CPMI urges regulatory synchronisation for cross-border payments
A G20 report says the benefits to cross-border payments from technological advances will be limited if states don’t coordinate their regulatory frameworks as well.
The Committee on Payments and Market Infrastructures (CPMI) published the paper on 13 July. It is due to be presented to G20 finance ministers on 18 July.
In the report, the committee advocates consistent international rules and standards “without compromising individual jurisdictional discretion or lowering any standards".
It says consistent jurisdictional approaches will provide market participants with greater clarity, advocating a “same business, same risk, same rules” approach.
The report contrasts with what CPMI notes has been a historic focus on technology and operations initiatives when looking to facilitate cross-border payments.
“It is important to note that divergent regulation, legislation, supervision and oversight frameworks across jurisdictions can limit the benefits that may be derived from such initiatives,” it said.
The report also advocates “rigorous” risk assessments as a means of determining lower risk payment corridors, which it says will reduce burdens associated with compliance checks and facilitating market entry.
G20 finance ministers and several central bank bosses asked the Financial Stability Board (FSB) to publish a first-stage report, which it released in April.
In a letter to the G20 published on 13 July, FSB chair Randal Quarles announced the body’s support for the CPMI approach laid out in its report.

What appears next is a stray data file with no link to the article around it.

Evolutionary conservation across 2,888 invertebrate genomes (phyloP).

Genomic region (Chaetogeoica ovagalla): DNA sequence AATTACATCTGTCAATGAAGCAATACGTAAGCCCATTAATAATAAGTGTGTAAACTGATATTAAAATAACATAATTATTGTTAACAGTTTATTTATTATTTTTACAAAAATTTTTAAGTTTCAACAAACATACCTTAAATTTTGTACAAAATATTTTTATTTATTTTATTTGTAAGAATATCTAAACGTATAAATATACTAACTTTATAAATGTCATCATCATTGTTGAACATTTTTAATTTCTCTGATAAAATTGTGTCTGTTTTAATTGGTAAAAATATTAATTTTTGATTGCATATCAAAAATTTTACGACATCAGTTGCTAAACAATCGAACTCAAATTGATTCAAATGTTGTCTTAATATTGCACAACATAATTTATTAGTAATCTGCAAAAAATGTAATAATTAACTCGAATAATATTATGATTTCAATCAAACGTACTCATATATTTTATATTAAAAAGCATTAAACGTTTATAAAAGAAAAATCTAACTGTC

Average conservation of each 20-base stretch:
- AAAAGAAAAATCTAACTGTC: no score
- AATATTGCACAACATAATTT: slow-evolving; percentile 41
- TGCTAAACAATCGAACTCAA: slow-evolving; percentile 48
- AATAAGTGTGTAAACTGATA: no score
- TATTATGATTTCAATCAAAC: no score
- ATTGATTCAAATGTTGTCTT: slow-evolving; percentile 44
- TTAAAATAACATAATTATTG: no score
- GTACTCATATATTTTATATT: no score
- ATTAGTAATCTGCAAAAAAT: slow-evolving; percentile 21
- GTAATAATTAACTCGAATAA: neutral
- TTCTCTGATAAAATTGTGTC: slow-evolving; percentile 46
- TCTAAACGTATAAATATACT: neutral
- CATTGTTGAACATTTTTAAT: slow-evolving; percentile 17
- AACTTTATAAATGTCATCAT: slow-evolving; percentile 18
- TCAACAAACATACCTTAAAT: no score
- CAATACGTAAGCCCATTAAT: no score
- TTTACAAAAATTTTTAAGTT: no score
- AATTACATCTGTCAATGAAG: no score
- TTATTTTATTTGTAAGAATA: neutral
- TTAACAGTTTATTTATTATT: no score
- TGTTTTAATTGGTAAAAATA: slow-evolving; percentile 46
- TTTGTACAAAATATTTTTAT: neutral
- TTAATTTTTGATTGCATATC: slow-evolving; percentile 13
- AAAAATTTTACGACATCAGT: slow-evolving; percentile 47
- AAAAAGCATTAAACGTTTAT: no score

“Enhancing cross-border payments is a multi-dimensional problem, which will require the combined efforts of many public and private sector stakeholders,” he said.
“This is why the commitment of the G20 will be so important to provide impetus and coordination in order that the vision of substantially improved payments arrangements can be achieved,” he added.
The CPMI report also examines innovative developments in the sector such as central bank digital currencies (CBDCs) and global stablecoins.
In June alone, both the Bank of Thailand announced it was developing a prototype CBDC for corporate payments, while the Bank of Korea announced it had created a legal panel to help establish a Korean CBDC.
The European Central Bank (ECB) earlier this month backed the decision of 16 European banks to launch a ‘European Payments Initiative’ – which aims to create a “unified payment solution for consumers and merchants across Europe, encompassing a payment card and a digital wallet.”
Visa’s head of crypto, Cuy Sheffield, tweeted on 3 July that CBDCs would be “one of the most important trends for the future of money and payments over the next decade.”
Saudi Arabia’s 2020 G20 presidency called making cross-border payment services more transparent and inclusive a central goal. It says this will facilitate economic growth, trade and financial inclusion.
It can take 10 days for a standard cross-border payment to be completed and cost up to 10 times as much as a domestic one.
“Cross-border payments suffer from a number of frictions - they can be slow, expensive, unreliable and unavailable in some countries,” the CPMI said in its report.
“These shortcomings are longstanding and have been thrown into sharp relief by improvements in domestic payments and by developers of proposals for new payment arrangements, like Libra,” it added.
CPMI estimates that cross-border payments will increase from US$20 trillion in 2019 to US$30 trillion by 2030.
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